It is also with deep sadness that we say farewell to Private Benjamin Adam Chuck from the Sydney based 2nd Commando Regiment. Born in Atherton Queensland, Private Chuck joined the Army in May 2004 as part of the Special Forces Direct Recruiting Scheme at just 21 years of age. After completing commando selection and training, he was posted to the then 4th Battalion, Royal Australian Regiment (Commando) and served as the patrol medic with his sniper team.

Colleagues of Private Chuck have described him as an outstanding, passionate, caring, highly trained commando who excelled at everything he attempted. I have no doubt his talents served his team immeasurably during these three tours of Afghanistan. He was awarded the Australian Active Service Medal with the ICAT Clasp, the Afghanistan Campaign Medal, the NATO ISAF Medal, the Infantry Combat Badge, the Australian Defence Medal and the Returned from Active Service Badge from his first deployment in Afghanistan.

Of course, Private Chuck’s passion extended beyond work and into his life at home with his family. As his mother, Susan, told the Australian:

“He loved what he did … He was focused on what he was doing. Even though he knew it was dangerous, he did it with the utmost pride.

“He was a passionate family man. He wasn’t married, but he was in a lovely relationship. We were a very close family, my husband, his siblings and I. What happened to him was just a tragic accident.”

His father, Gordon, has told of a young man who loved life and all that he could pack into it. I would like to read from an article in the Cairns Post written by Stephanie Harrington, whose words go some small way to describe the man that Private Chuck was to his family and to his team.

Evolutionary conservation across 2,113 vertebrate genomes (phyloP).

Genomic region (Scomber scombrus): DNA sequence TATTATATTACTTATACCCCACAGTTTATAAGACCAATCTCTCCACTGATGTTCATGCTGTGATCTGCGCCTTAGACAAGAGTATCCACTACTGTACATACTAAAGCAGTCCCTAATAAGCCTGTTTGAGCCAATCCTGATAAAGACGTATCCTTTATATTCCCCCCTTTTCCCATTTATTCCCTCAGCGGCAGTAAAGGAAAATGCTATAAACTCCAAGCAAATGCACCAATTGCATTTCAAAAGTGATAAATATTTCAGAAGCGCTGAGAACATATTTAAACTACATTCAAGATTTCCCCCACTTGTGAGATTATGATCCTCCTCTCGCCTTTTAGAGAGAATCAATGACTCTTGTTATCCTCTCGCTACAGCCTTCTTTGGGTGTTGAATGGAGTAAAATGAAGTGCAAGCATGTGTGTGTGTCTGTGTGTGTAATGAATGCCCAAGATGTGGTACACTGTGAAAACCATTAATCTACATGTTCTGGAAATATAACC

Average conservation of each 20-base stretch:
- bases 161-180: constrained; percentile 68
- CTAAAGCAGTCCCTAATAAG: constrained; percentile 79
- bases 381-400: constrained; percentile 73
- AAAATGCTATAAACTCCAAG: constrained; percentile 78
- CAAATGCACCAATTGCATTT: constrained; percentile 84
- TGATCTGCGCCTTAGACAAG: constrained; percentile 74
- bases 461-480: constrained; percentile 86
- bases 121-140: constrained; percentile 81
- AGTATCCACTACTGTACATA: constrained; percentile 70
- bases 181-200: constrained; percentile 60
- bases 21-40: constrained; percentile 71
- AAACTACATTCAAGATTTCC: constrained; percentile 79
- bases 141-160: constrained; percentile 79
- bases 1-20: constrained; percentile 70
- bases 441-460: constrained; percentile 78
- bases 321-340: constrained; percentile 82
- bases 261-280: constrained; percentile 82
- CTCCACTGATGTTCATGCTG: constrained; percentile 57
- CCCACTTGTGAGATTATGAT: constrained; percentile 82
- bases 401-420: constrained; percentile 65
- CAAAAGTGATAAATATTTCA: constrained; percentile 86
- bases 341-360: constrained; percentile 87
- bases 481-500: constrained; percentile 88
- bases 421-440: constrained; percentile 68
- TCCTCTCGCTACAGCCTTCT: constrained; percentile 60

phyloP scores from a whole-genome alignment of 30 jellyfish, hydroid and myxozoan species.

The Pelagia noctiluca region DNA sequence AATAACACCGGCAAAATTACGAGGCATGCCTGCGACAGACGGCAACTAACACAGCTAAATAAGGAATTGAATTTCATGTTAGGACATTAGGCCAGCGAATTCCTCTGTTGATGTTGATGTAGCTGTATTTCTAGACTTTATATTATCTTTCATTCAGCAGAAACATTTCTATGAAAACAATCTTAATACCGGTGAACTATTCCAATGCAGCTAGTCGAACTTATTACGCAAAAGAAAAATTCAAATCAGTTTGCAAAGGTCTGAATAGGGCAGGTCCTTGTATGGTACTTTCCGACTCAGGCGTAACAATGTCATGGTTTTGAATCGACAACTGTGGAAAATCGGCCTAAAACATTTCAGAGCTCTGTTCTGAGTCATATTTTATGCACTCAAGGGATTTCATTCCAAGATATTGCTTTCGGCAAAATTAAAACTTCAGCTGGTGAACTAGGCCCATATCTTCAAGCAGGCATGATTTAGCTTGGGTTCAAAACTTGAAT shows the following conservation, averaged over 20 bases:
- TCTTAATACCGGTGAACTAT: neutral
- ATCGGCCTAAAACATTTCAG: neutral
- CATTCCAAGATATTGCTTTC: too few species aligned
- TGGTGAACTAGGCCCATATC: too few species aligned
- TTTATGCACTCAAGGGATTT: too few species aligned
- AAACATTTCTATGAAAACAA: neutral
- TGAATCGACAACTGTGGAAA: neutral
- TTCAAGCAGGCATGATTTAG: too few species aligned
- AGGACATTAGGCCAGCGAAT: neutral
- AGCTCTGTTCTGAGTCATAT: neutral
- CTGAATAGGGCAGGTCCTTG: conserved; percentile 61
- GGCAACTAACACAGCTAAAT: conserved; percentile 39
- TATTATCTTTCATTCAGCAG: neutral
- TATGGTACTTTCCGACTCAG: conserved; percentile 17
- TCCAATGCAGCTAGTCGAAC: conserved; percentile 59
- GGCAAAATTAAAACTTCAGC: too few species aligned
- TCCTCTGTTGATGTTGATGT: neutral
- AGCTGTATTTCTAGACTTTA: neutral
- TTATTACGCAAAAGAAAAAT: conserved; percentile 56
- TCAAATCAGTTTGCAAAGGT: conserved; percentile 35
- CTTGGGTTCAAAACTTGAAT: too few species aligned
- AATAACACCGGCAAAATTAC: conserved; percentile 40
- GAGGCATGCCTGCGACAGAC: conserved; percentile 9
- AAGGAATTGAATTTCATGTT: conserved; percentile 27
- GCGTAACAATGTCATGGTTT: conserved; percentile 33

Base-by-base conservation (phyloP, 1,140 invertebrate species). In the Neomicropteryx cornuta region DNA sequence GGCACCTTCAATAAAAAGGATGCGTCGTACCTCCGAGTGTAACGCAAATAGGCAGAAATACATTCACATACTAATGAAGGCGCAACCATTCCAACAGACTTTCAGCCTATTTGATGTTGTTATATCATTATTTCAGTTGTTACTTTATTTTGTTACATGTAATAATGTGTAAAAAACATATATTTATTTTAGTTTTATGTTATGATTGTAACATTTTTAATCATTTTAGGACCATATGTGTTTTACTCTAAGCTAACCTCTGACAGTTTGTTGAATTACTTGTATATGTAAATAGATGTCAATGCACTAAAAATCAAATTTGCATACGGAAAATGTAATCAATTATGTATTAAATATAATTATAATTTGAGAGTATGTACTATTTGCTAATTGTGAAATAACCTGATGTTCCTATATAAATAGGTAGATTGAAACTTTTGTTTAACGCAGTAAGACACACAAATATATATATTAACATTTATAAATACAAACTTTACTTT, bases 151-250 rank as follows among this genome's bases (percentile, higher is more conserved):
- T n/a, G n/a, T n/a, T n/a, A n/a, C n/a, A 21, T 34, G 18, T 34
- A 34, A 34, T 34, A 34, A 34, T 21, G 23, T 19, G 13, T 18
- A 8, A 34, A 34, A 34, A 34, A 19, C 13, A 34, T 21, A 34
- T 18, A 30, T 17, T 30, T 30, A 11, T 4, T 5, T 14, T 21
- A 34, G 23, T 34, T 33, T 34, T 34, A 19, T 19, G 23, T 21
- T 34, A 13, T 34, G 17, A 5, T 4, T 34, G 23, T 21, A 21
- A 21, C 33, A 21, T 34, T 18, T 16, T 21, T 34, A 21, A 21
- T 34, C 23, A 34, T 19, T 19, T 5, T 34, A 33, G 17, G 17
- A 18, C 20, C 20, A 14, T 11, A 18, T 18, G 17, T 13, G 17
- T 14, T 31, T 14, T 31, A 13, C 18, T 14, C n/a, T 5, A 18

BEN Adam Chuck was a man among men. He handled crocodiles and venomous snakes at a local zoo. He flew helicopters and was a “beautiful kickboxer” who never lost a fight.

It was this thirst for adventure that spurred the former Atherton State High School student to train as a commando and become part of the Australian forces in Afghanistan in May 2007.

Pte Chuck was due to return home from his third mission in a fortnight, but for his devastated Tableland family, he will never walk through their door.

Pte Chuck was one of the three Australian commandos who died when their Black Hawk helicopter crashed in Kandahar Province in southern Afghanistan early on Monday morning.

It was the biggest loss of life in any incident during Australia’s near-decade long involvement in Afghanistan.

Pte Chuck was a passenger in the helicopter, along with Pte Tim Aplin and Pte Scott Palmer, who also died in the accident.

Yesterday, Pte Chuck’s heartbroken family spoke of their pride for their “courageous and kind” son who celebrated his 27th birthday on Friday.

Dad Gordon, 61, mum Susan, 58, brother Jason, 29, and his wife Gemma gathered at their Yungaburra home yesterday supported by a family friend.

“Ben believed very much in what he was doing and so did we. We knew the risks and so did he,” Mr Chuck said.

“I guess we will just live with the thought that when you believe in something strongly enough, there’s always the possibility the ending may be like this.

“But he loved his country. I guess he paid the ultimate price and so have we.”

Mrs Chuck said her son, who is also survived by his sister Tiffany, 23, and his partner of 18 months Tess Crane, had followed in the footsteps of his grandfathers, both decorated soldiers who served in World War II.

“He was an amazing solider and loved it,” Mrs Chuck said.

Pte Chuck was among fewer than 20 of 250 applicants who made the Special Forces during a recruitment drive in 2004, when he was given the most outstanding soldier award.

He went on to earn four medals and two badges during his six years of service. A Department of Defence spokesperson described him as an outstanding and highly-trained commando whose “affectionate and caring nature drove his passion for helping his mates”.

Pte Chuck was based at Sydney’s Holsworthy Barracks. Jason Chuck, who spoke to his brother on Saturday, said Pte Chuck’s goal was to fly a helicopter in search and rescue missions when he returned to Australia on July 8.